Thanks for taking the time to visit my blog. It's a journal of sorts. It gives me a place to show my work-in-progress for my painting and photography. Comments are welcome --- add one at the end of an entry or email me at BarbBlumer@gmail.com.

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Wednesday, September 14, 2011

New Marc Rubin Painting Class at 171 Cedar Arts

Last night I joined at new class at 171 Cedar Arts taught by Marc Rubin, a very talented painter, who paints gorgeous still lifes.

I, and his fans, are amazed by the beauty of his surfaces and the thoughtfulness he gives to his still lifes.  His interest is in luminosity.  Checkout his website:  www.marcrubin.net  (He is one of the artists in my In Their Studios book and show.)

I have always wanted to know how he makes his magic. How the heck does he do it? 

Well, the first thing that surprised me is:

He paints directly on masonite without gesso!  He uses untempered, thick masonite.  Then, preps it by sanding it lightly and wiping off the grit with a paper towel.  The masonite is now thirsty. 

Next, he mixes a slurry of half turpenoid, half Liquin and paints it onto the masonite, and lets it suck into the surface.

We are ready to start the underpainting.  The first objective is to get the drawing correct.

Our still life is a little pumpkin sitting on a pillow.

There are 7 of us, a mix of painters I know and as well as some I don't know, making a total of eight including Marc. The perfect size for a class. He set up two still lifes, exactly the same. We huddled around them.

He had us use a palette of burnt umber (warm) and raw umber (cool), burnt sienna, ultramarine blue, alizarin, yellow ochre, cad orange, cad yellow and white.  I added cad yellow pale.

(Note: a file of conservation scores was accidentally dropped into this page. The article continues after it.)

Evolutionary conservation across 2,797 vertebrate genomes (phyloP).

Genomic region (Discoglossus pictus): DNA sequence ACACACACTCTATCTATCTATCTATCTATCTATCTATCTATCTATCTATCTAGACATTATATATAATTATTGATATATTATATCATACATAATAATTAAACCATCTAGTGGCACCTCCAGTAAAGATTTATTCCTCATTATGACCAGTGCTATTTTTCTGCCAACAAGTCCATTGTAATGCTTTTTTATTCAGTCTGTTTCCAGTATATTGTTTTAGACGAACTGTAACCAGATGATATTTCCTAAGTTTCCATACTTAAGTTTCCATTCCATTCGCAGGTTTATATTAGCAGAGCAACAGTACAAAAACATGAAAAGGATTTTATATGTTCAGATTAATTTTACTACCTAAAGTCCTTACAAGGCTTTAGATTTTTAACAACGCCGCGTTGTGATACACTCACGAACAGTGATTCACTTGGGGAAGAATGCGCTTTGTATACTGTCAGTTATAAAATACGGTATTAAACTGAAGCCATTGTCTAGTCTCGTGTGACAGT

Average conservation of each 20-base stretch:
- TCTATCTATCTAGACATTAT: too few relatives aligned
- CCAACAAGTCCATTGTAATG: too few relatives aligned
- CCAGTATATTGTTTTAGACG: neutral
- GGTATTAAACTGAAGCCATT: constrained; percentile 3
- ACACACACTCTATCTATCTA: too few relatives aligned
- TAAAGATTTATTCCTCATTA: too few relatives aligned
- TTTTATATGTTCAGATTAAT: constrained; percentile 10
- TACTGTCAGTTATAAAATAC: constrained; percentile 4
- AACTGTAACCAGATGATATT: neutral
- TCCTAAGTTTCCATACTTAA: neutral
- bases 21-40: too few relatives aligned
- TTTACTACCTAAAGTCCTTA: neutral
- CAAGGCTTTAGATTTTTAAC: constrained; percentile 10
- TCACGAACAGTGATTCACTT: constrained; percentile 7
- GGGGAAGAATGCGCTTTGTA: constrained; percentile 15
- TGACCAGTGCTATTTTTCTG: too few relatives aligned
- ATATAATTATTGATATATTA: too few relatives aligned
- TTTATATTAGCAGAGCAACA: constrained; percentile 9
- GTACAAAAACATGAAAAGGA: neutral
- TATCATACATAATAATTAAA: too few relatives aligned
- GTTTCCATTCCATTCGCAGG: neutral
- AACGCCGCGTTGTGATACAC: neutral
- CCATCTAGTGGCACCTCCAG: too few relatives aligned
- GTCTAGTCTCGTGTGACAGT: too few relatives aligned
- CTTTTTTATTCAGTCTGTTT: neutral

Using LOTS of turpenoid, we painted the still life, to get the drawing laid in, not worrying about lights and darks, but just looking and looking at the still life and drawing what we saw.

The surface SUCKS up the paint, and dulls it down, but it is really fun and easy to do.  Correcting your drawing is not hard as you are working thin.

The goal is to cover the whole surface quickly, including the background.

He recommends that you mix a big pile of your background and keep it for the whole time you are working on the painting.  (Didn't do this, but will next time.)

Once we got the surface covered, which means we got the initial design and drawing done, he pushed us to add color, especially the local color (the actual color of the pumpkin) and then to lay in the highlights, even though they will dull down.

Tips for working with still lifes from Marc:
  • Set up and get as close to your subject as you can.  He sits, about 2 to 3 feet away at eye level because he tends to like that perspective.
  • He paints 1:1, which means that he paints exactly what he sees, the same size on the canvas.  As a result, he can measure the height and width of things in the still life and then translate it directly to the painting.  If the pumpkin is 5 inches wide in life, then it becomes 5 inches wide in his painting.
  • He works in daylight and adds a color-corrected spolight(i.e., a special bulb)  to pump up the contrast.  Unfortunately, our class is in the evening so we will be struggling with the light.
I am reminded how painting is just like handwriting.  We can all paint the same subject and no two look alike due to our unique approaches to life.
Here's how mine looked the morning after the class.

Our homework assignment is to let it dry, then put a thin, smooth layer of Liquin on it before we go back again next Tuesday.

Note to self:  Especially with still lifes, it is hard to pick out what angle to paint, and to decide why I am doing this painting.  In this case, I think I am interested in the strong curve of the pillow in the light, swooping across the picture plane, and the idea that the pillow is cradling the baby pumpkin.  It is a small pumpkin. A baby.  I am thinking of it as a baby and the pillow as the cradle.  "In the Cradle" could be a title?


  1. Hi Barb, question about painting directly on masonite - he seals it with turpenoid and liquin? I've always understood masonite needs to be sealed against the acids in oils that will eventually break down the surface. That's the purpose of a ground. i can just imagine how thirsty the surface is! Jeff

  2. We used 50/50 liquin and turp, then started painting on the masonite immediately while it was still wet. The surface sucked up our paint. As a result, our underpainting sort of becomes the ground? I will ask Marc next week why this works and why we can skip the gesso. Thanks for your comment/question, Jeff.